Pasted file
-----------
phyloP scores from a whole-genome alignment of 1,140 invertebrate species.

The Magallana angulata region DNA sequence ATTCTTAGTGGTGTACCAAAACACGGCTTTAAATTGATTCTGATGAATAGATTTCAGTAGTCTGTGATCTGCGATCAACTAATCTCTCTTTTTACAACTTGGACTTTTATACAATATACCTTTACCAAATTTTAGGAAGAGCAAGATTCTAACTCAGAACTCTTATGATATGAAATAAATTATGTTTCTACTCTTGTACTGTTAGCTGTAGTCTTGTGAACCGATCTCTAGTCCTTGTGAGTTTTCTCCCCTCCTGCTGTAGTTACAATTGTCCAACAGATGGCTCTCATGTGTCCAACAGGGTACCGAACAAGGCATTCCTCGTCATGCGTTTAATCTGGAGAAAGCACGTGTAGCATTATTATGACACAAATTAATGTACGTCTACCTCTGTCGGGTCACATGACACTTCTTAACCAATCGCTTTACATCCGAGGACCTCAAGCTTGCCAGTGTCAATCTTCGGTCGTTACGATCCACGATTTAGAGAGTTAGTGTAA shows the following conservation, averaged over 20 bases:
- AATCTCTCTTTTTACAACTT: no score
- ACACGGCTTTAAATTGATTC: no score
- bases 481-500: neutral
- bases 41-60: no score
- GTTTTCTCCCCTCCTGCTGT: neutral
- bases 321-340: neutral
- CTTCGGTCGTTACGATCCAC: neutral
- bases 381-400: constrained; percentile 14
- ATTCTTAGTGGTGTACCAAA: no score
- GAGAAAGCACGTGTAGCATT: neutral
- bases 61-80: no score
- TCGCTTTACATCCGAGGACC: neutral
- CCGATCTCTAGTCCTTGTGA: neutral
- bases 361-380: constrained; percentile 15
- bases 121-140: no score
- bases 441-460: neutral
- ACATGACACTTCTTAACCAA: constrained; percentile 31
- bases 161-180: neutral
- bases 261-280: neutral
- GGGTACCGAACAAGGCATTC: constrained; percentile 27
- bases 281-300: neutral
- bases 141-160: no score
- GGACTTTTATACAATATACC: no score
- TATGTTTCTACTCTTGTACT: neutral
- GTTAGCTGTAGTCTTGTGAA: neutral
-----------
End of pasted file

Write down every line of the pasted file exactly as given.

phyloP scores from a whole-genome alignment of 1,140 invertebrate species.

The Magallana angulata region DNA sequence ATTCTTAGTGGTGTACCAAAACACGGCTTTAAATTGATTCTGATGAATAGATTTCAGTAGTCTGTGATCTGCGATCAACTAATCTCTCTTTTTACAACTTGGACTTTTATACAATATACCTTTACCAAATTTTAGGAAGAGCAAGATTCTAACTCAGAACTCTTATGATATGAAATAAATTATGTTTCTACTCTTGTACTGTTAGCTGTAGTCTTGTGAACCGATCTCTAGTCCTTGTGAGTTTTCTCCCCTCCTGCTGTAGTTACAATTGTCCAACAGATGGCTCTCATGTGTCCAACAGGGTACCGAACAAGGCATTCCTCGTCATGCGTTTAATCTGGAGAAAGCACGTGTAGCATTATTATGACACAAATTAATGTACGTCTACCTCTGTCGGGTCACATGACACTTCTTAACCAATCGCTTTACATCCGAGGACCTCAAGCTTGCCAGTGTCAATCTTCGGTCGTTACGATCCACGATTTAGAGAGTTAGTGTAA shows the following conservation, averaged over 20 bases:
- AATCTCTCTTTTTACAACTT: no score
- ACACGGCTTTAAATTGATTC: no score
- bases 481-500: neutral
- bases 41-60: no score
- GTTTTCTCCCCTCCTGCTGT: neutral
- bases 321-340: neutral
- CTTCGGTCGTTACGATCCAC: neutral
- bases 381-400: constrained; percentile 14
- ATTCTTAGTGGTGTACCAAA: no score
- GAGAAAGCACGTGTAGCATT: neutral
- bases 61-80: no score
- TCGCTTTACATCCGAGGACC: neutral
- CCGATCTCTAGTCCTTGTGA: neutral
- bases 361-380: constrained; percentile 15
- bases 121-140: no score
- bases 441-460: neutral
- ACATGACACTTCTTAACCAA: constrained; percentile 31
- bases 161-180: neutral
- bases 261-280: neutral
- GGGTACCGAACAAGGCATTC: constrained; percentile 27
- bases 281-300: neutral
- bases 141-160: no score
- GGACTTTTATACAATATACC: no score
- TATGTTTCTACTCTTGTACT: neutral
- GTTAGCTGTAGTCTTGTGAA: neutral